Rotation and Revolution

"The moon and Earth both revolve and rotate on their way around in our solar system, but what is the difference between the two movements?

Rotation is when a planet or moon turns all the way around or spins on its axis one time. The axis of rotation is an imaginary line going from the north pole to the south pole. When a planet or moon travels once around an object this is considered a revolution. On Earth, a rotation is pretty short - it happens once a day! It is the rotation that makes the sun appear to come up in the morning and set at night. On Earth, a revolution is quite a bit longer - one year!

The moon and Earth both revolve and rotate on their way around in our solar system, but what is the difference between the two movements?

The moon is a little different. The moon rotates once about every 27 days, and revolves once about every 27 days. So every time the moon goes around Earth it turns around one time. That is why the moon always looks the same - we only ever see one side of it! Another strange thing is that if we lived on the Moon and thought of days and years the same way we do on Earth, a day AND a year would be the same length! Since the rotation and revolution times are the same, the length of a day and the length of a year are identical.

Nuclear Fusion

"In the Sun, massive gravitational forces create the right conditions for fusion, but on Earth they are much harder to achieve. Fusion fuel – different isotopes of hydrogen – must be heated to extreme temperatures of the order of 100 million degrees Celsius, and must be kept dense enough, and confined for long enough, to allow the nuclei to fuse. The aim of the controlled fusion research program is to achieve 'ignition', which occurs when enough fusion reactions take place for the process to become self-sustaining, with fresh fuel then being added to continue it. Once ignition is achieved, there is net energy yield – about four times as much as with nuclear fission."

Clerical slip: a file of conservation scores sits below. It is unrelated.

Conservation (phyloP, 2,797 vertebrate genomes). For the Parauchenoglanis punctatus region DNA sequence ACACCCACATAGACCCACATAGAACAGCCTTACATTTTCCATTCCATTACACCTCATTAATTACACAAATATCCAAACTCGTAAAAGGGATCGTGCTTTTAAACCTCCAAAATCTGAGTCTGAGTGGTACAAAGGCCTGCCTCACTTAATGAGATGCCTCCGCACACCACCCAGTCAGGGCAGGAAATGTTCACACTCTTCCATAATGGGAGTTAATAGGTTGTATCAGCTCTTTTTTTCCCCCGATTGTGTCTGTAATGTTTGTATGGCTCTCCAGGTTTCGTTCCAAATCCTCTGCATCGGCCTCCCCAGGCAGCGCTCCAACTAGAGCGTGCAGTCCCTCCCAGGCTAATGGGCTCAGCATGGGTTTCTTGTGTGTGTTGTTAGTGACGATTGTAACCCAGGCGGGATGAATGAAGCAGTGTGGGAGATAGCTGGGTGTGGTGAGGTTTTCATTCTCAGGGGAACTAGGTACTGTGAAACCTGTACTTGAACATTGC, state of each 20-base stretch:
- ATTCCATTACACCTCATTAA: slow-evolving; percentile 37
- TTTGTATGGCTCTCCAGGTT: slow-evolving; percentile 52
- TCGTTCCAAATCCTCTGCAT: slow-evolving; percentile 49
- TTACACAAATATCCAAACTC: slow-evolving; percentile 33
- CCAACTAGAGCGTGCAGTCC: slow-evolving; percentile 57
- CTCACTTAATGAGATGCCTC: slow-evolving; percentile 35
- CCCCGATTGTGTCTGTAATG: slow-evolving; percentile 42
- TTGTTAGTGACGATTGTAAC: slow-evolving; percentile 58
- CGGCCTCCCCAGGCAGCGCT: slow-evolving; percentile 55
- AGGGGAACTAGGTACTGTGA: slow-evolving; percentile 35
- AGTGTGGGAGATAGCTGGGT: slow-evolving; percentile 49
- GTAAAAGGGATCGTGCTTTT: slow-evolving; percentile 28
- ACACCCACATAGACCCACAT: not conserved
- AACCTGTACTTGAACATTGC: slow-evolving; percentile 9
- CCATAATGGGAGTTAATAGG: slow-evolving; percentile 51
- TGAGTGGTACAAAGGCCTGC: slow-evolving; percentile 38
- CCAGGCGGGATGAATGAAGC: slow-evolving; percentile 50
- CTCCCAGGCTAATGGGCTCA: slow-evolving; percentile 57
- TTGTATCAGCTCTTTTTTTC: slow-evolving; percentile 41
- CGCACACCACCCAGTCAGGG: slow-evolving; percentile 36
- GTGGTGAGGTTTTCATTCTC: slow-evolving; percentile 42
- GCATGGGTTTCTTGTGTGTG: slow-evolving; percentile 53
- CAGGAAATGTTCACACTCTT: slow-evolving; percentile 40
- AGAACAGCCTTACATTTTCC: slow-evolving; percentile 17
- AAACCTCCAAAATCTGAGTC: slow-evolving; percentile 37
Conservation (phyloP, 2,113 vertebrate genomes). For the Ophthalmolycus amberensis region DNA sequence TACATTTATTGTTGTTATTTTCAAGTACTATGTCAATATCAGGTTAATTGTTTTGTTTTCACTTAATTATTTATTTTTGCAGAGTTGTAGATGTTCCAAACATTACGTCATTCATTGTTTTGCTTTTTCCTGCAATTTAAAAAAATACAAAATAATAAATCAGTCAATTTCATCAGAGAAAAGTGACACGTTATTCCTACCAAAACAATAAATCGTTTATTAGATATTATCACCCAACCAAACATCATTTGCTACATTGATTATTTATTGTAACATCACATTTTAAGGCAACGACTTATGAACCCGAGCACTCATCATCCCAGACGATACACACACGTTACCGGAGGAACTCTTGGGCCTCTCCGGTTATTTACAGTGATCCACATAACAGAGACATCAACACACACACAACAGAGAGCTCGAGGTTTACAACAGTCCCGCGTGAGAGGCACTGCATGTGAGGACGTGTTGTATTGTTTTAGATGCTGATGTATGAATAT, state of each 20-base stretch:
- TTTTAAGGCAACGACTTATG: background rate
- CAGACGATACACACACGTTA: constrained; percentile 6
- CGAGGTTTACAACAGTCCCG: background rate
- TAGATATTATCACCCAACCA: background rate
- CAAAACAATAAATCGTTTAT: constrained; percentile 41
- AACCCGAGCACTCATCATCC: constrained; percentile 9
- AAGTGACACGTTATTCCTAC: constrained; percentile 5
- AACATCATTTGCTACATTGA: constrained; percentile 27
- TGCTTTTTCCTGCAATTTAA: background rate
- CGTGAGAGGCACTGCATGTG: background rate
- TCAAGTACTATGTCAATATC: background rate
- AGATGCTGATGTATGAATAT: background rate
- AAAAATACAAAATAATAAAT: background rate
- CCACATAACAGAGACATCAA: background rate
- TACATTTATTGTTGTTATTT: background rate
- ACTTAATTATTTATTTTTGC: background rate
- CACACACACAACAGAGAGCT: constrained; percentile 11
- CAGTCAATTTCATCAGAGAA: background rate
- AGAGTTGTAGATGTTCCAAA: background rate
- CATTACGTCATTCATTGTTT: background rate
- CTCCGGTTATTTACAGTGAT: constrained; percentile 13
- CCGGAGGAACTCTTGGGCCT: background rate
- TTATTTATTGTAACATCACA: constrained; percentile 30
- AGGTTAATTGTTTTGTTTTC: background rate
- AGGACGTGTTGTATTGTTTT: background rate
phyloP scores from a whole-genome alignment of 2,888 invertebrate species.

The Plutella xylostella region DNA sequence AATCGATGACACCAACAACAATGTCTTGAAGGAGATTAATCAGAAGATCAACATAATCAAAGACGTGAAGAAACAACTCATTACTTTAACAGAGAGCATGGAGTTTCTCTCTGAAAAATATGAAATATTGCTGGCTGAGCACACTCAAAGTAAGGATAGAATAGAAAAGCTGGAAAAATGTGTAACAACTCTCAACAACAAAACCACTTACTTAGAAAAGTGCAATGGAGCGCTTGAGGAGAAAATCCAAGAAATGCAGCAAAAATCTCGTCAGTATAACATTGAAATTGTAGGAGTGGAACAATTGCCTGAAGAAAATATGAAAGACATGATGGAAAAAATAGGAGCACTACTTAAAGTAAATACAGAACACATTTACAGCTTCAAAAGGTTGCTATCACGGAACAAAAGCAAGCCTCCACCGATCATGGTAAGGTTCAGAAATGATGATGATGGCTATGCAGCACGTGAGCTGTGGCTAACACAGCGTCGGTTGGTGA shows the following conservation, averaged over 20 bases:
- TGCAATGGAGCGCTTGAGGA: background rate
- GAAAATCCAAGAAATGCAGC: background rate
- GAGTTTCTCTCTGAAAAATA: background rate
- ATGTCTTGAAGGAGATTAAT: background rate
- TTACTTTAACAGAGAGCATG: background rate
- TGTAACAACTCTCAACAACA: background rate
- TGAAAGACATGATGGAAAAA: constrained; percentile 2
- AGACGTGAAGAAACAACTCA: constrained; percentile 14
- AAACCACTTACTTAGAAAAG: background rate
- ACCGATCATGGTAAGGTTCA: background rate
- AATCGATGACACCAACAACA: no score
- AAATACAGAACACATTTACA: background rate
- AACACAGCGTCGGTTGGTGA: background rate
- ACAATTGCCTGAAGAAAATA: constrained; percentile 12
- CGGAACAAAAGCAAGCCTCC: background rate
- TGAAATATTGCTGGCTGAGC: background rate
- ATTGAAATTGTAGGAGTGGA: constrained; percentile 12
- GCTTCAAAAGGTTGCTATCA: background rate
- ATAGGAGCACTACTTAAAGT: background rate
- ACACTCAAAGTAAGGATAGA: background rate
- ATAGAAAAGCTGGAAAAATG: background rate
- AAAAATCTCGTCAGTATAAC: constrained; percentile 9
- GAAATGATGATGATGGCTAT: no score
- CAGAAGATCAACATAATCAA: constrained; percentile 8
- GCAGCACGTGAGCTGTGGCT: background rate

Suggested Activities for your visit!


Sydney, Australia;

This metropolis offers more than just a dizzying array of landmarks (e.g., the Opera House and the Sydney Harbour Bridge). Sydney boasts a warm, sunny climate ideal for enjoying the city's beaches. The sands at Coogee and Bondi draw locals and tourists alike.

Rio de Janeiro;

As the upcoming host of the 2016 Olympic Games, Rio is arguably South America's hottest destination — and not just for its warm weather. The famous Christ the Redeemer statue presides over Copacabana Beach. And you'll be hard-pressed to find a livelier event than Rio's Carnival.


From swimming in Lake Zurich in the summer to skiing the Alps in the winter, Zurich attracts visitors year-round. Delectable pastry shops abound, as do museums, churches, and shops in Bahnhofstrasse. At night, check out the bars in edgy Zurich West.

Things to do;

Go to the movies, Go to the mall, to the beach; Go skiing, Snowboarding, kayaking, canoeing, mountain climbing, swimming. You can play soccer, hockey. baseball, softball, cheerleading, and football. There is so much to do and so much to see!

Spherical? What!

Did you know? A planet's gravity pulls equally from all sides. Gravity pulls from the center to the edges like the spokes of a bicycle wheel. This makes the overall shape of a planet a sphere, which is a three-dimensional circle.

The Formation of our Solar System

A light year is a unit of astronomical distance equivalent to the distance that light travels in one year, which is 9.4607 × 1012 km (nearly 6 trillion miles). The force that is responsible for the formation of the solar system is gravity! The Solar system formed about 4.6 billion years ago when gravity pulled together low-density cloud of interstellar gas and dust (called a nebula).